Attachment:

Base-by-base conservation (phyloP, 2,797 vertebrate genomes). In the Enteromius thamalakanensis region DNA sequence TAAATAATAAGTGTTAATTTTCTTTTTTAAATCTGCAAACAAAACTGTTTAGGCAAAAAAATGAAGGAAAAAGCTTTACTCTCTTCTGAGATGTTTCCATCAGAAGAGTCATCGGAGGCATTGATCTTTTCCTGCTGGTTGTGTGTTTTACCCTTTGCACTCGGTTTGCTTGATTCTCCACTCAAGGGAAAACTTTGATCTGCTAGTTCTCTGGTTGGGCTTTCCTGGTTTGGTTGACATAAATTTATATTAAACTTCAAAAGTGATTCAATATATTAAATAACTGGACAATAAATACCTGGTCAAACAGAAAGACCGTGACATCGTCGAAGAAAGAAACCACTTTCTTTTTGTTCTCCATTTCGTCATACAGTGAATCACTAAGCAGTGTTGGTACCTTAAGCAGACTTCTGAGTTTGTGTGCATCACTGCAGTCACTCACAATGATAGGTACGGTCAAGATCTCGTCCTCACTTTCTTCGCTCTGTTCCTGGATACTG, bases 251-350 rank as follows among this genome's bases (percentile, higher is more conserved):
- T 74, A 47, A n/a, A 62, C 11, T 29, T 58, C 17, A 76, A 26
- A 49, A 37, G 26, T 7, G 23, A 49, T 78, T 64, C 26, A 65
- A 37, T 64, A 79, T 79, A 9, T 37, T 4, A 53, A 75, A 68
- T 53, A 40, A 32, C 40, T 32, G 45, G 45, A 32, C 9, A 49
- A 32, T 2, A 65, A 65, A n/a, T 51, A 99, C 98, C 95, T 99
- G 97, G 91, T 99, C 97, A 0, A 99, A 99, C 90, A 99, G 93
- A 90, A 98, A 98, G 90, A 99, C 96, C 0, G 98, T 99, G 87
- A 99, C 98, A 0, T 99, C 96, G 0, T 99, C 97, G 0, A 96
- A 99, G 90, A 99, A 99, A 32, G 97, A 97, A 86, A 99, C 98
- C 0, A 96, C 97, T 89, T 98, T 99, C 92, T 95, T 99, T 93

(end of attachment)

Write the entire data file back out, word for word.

Base-by-base conservation (phyloP, 2,797 vertebrate genomes). In the Enteromius thamalakanensis region DNA sequence TAAATAATAAGTGTTAATTTTCTTTTTTAAATCTGCAAACAAAACTGTTTAGGCAAAAAAATGAAGGAAAAAGCTTTACTCTCTTCTGAGATGTTTCCATCAGAAGAGTCATCGGAGGCATTGATCTTTTCCTGCTGGTTGTGTGTTTTACCCTTTGCACTCGGTTTGCTTGATTCTCCACTCAAGGGAAAACTTTGATCTGCTAGTTCTCTGGTTGGGCTTTCCTGGTTTGGTTGACATAAATTTATATTAAACTTCAAAAGTGATTCAATATATTAAATAACTGGACAATAAATACCTGGTCAAACAGAAAGACCGTGACATCGTCGAAGAAAGAAACCACTTTCTTTTTGTTCTCCATTTCGTCATACAGTGAATCACTAAGCAGTGTTGGTACCTTAAGCAGACTTCTGAGTTTGTGTGCATCACTGCAGTCACTCACAATGATAGGTACGGTCAAGATCTCGTCCTCACTTTCTTCGCTCTGTTCCTGGATACTG, bases 251-350 rank as follows among this genome's bases (percentile, higher is more conserved):
- T 74, A 47, A n/a, A 62, C 11, T 29, T 58, C 17, A 76, A 26
- A 49, A 37, G 26, T 7, G 23, A 49, T 78, T 64, C 26, A 65
- A 37, T 64, A 79, T 79, A 9, T 37, T 4, A 53, A 75, A 68
- T 53, A 40, A 32, C 40, T 32, G 45, G 45, A 32, C 9, A 49
- A 32, T 2, A 65, A 65, A n/a, T 51, A 99, C 98, C 95, T 99
- G 97, G 91, T 99, C 97, A 0, A 99, A 99, C 90, A 99, G 93
- A 90, A 98, A 98, G 90, A 99, C 96, C 0, G 98, T 99, G 87
- A 99, C 98, A 0, T 99, C 96, G 0, T 99, C 97, G 0, A 96
- A 99, G 90, A 99, A 99, A 32, G 97, A 97, A 86, A 99, C 98
- C 0, A 96, C 97, T 89, T 98, T 99, C 92, T 95, T 99, T 93